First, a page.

You may have read or seen something about the Nomad Crush Reverb Store I started this year. Selling these secondhand guitars was an opportunity offered to me that I thought I should take. I was no longer working in my part-time job due to COVID and hadn’t had much luck finding a new job. Lockdown in Melbourne wasn’t a bad experience for me as I made the most of the time to work on music, but I found it to be a little depressing when it came time to start applying for jobs again. Selling these guitars was the first real job I was offered so I took it.
A box of Fernandes Nomads from Japan came to me via Mojo Stompboxes in Sydney. All of the guitars needed to be cleaned, serviced and set up ready for sale. There was a ZO-3T model with a Stratocaster-style floating tremolo bridge amongst the collection of guitars that had a broken headstock and was looking a bit rough. I decided that I’d rather not be selling an instrument with faults, so I would keep this guitar myself and turn it into a regular electric guitar as a fun side project.
The Nomad (ZO-3) typically has active circuitry that is powered by a 9V battery. As well as having a regular output jack, these guitars also have an onboard, five inch speaker. There are various models and they have been made in various countries: Japan, Taiwan and China. Most of the guitars that I have are Japanese and there’s currently two Taiwanese ones. ‘Zō’ means elephant in Japanese and there’s a cute Elephant character that Fernandes use for this model. I chose the name ‘Nomad Crush’ because the word ‘crush’ can be both a noun and a verb. To love or lust after something, or to smash or conquer. Sometimes it’s good not to labour over such things. The name felt good so I committed to it.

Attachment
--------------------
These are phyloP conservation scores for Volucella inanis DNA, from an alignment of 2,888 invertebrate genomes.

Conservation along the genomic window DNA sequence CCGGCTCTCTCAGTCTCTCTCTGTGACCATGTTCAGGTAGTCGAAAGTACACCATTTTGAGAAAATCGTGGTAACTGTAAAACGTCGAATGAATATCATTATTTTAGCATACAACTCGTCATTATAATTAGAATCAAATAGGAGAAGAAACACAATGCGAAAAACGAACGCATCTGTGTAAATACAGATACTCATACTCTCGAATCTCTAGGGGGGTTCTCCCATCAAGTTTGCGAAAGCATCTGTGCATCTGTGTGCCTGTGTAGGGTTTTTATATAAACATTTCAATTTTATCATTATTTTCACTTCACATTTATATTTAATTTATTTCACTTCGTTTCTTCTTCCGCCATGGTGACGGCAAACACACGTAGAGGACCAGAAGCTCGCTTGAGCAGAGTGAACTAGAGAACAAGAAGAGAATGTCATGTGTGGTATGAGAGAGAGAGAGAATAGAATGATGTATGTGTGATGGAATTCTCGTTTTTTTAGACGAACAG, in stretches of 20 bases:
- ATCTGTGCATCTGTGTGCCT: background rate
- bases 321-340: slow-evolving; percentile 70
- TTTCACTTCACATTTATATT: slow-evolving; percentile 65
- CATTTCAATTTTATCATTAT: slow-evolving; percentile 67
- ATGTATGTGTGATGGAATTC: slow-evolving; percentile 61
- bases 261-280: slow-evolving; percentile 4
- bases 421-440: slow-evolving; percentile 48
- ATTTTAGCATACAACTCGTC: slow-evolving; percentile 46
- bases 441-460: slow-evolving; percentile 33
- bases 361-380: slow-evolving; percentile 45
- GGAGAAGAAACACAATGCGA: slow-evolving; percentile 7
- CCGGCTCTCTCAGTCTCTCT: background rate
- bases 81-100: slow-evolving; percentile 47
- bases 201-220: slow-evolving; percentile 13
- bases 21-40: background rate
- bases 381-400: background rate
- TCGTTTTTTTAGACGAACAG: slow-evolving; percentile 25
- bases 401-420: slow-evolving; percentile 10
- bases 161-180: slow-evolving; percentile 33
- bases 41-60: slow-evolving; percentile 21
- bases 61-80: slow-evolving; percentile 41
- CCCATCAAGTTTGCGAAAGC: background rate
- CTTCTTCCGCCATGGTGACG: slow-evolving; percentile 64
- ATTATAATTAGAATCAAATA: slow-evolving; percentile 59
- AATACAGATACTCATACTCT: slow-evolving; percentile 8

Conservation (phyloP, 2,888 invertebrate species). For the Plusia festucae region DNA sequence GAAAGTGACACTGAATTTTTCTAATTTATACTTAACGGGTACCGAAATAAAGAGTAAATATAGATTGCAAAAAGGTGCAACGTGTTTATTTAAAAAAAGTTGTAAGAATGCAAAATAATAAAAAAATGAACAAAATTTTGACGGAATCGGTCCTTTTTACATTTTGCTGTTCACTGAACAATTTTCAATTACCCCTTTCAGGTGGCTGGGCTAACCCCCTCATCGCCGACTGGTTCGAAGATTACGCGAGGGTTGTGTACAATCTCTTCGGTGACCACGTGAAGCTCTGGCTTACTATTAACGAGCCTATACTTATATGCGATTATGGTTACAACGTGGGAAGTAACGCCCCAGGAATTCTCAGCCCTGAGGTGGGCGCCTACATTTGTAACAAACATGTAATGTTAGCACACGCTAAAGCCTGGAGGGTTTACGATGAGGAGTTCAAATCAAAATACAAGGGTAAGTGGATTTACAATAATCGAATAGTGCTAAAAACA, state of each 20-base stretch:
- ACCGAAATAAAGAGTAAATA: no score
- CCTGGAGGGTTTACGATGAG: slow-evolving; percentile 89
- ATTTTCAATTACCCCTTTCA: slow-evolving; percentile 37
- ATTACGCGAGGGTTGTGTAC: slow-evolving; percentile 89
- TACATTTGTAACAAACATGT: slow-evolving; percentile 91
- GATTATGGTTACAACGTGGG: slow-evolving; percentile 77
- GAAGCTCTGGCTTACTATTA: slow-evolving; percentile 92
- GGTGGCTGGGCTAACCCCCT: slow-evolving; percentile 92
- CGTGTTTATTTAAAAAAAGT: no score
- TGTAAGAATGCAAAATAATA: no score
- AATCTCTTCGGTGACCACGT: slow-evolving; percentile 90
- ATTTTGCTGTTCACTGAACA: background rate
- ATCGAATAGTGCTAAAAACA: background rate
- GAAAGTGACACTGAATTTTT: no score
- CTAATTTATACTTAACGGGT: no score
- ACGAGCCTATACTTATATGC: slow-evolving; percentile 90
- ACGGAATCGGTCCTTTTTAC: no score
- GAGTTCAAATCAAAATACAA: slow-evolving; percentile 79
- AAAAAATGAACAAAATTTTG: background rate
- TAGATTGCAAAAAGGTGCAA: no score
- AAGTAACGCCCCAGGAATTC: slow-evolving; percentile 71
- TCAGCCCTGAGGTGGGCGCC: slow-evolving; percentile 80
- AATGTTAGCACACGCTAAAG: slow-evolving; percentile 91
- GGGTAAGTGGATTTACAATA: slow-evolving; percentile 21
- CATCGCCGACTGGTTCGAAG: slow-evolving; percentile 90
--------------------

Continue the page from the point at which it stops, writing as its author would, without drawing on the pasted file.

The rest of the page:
The first step in the conversion process to pull it apart which allowed me to learn more about the anatomy of these weird looking instruments. I unbolted the neck so I could condition the fretboard, polish the frets and repair the headstock. Then it was time to work out how I was going to fill the empty speaker cavity.
I took some measurements of the empty space and decided that I would make some kind of wooden block to fill it. As I saw the project as somewhat of a prototype, I wasn’t too concerned about going all out and spending a lot of money on it. I already had a few pieces of MDF lying around that made me decide that I’d use that material to fill the hole I’d left in the guitar.